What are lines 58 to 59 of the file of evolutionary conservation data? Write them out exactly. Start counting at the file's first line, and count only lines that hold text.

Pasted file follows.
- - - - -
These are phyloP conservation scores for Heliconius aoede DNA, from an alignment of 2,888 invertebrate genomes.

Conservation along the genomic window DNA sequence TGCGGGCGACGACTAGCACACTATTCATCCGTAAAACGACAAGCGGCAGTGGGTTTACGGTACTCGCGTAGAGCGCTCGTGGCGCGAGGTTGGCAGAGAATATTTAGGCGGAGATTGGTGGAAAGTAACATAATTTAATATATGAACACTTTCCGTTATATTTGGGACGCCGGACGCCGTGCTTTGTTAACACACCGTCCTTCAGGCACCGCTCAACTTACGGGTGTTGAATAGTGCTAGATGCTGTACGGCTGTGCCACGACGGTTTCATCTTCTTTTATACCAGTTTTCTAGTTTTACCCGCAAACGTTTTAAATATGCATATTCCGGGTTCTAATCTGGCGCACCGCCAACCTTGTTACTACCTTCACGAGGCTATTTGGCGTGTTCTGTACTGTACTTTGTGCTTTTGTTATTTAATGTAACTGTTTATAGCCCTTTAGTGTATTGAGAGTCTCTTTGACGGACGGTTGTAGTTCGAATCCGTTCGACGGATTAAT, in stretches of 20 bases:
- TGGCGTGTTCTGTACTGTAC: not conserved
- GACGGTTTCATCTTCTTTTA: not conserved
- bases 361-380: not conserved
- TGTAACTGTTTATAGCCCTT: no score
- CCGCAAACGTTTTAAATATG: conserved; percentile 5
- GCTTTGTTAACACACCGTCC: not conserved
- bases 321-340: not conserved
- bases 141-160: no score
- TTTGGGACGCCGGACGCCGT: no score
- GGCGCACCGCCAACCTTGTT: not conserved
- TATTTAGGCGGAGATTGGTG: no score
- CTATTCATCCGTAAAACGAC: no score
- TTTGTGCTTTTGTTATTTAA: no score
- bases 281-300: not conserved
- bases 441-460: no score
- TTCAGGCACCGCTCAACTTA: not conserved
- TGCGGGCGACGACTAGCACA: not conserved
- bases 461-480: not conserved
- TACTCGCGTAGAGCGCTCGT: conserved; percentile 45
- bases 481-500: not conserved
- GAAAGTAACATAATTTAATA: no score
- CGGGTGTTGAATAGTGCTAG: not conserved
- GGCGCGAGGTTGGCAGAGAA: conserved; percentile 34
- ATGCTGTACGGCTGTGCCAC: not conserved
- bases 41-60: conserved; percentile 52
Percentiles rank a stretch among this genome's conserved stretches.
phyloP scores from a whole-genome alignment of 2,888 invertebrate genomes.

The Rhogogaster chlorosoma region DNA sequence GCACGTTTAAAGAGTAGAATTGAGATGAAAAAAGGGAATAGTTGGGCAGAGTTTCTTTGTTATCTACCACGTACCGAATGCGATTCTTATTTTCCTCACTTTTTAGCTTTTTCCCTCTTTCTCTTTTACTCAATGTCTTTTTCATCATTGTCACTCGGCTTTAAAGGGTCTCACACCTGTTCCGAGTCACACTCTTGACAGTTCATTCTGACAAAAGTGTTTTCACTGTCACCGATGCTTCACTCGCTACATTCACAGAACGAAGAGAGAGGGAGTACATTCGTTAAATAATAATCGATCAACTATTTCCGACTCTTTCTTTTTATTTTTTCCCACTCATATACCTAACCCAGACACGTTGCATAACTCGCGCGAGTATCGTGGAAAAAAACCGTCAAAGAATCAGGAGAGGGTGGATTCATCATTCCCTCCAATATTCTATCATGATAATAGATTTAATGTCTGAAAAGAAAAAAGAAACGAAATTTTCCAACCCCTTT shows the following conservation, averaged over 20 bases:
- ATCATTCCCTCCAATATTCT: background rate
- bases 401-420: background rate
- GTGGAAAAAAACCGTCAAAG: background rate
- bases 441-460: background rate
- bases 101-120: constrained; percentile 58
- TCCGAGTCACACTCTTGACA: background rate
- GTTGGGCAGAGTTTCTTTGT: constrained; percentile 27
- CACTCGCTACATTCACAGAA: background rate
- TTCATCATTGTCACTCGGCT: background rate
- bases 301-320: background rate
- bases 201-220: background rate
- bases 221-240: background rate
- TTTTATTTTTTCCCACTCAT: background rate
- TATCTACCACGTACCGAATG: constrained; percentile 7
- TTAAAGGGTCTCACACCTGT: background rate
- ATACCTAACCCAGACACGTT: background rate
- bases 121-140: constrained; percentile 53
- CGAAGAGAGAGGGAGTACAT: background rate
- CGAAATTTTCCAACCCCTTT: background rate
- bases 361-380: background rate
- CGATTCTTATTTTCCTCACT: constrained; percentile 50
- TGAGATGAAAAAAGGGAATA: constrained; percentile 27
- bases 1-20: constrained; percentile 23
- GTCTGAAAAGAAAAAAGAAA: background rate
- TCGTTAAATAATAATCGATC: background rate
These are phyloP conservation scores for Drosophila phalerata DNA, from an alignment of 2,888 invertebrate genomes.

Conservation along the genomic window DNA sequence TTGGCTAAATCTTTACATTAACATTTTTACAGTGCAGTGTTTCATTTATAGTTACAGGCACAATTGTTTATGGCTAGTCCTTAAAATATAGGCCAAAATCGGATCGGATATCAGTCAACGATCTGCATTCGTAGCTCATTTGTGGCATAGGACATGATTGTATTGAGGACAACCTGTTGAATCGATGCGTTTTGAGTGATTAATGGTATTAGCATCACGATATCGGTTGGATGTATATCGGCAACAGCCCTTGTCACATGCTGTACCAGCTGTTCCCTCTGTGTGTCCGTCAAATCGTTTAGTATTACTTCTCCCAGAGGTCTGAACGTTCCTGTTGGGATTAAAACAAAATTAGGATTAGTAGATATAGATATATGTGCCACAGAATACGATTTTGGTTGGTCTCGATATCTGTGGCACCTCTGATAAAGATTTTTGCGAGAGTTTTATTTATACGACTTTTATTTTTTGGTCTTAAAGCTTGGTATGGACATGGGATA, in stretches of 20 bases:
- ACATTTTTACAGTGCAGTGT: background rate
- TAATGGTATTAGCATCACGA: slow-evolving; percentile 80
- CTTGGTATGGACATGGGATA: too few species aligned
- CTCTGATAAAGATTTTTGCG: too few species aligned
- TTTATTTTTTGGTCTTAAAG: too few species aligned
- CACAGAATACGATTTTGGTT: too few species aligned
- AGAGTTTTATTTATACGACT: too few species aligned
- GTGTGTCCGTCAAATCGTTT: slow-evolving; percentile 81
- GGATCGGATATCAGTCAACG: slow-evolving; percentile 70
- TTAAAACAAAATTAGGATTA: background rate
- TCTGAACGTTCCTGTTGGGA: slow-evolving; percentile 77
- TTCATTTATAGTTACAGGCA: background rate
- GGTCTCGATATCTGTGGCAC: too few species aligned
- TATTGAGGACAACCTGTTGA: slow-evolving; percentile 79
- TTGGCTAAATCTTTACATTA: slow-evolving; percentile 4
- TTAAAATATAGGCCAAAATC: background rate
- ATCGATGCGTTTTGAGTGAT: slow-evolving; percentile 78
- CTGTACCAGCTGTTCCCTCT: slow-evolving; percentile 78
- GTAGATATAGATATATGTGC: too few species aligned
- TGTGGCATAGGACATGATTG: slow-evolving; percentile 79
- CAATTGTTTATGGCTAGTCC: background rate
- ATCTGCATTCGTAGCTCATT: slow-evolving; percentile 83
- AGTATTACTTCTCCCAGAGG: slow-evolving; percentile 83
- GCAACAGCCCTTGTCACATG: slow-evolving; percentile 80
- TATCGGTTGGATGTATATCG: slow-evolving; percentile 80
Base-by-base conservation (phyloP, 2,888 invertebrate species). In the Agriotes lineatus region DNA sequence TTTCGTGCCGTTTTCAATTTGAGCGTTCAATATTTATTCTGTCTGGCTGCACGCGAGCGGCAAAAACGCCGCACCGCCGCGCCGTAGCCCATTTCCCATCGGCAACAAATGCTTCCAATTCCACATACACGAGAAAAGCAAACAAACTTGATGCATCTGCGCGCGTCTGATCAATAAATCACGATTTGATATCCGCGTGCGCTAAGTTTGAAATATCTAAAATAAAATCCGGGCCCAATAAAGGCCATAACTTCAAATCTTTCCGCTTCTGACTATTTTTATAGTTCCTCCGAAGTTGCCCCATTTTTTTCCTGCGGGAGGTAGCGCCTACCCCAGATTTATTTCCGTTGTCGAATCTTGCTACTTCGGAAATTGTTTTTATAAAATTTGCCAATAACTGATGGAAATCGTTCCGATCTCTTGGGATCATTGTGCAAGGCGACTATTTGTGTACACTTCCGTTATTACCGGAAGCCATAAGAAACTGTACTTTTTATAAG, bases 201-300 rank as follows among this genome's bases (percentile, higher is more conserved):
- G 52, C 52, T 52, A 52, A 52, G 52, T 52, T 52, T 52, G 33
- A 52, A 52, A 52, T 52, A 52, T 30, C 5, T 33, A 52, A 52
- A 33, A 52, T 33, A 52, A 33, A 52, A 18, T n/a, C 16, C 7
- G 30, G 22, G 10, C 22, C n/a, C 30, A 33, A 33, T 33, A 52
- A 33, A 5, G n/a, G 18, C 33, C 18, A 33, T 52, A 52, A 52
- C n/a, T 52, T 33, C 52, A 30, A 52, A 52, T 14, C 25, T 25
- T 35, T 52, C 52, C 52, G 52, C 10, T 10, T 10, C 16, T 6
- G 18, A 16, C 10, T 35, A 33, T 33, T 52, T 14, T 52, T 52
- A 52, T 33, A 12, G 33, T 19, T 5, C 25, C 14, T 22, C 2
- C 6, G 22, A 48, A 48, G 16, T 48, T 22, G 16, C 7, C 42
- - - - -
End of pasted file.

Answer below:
- ACATTTTTACAGTGCAGTGT: background rate
- TAATGGTATTAGCATCACGA: slow-evolving; percentile 80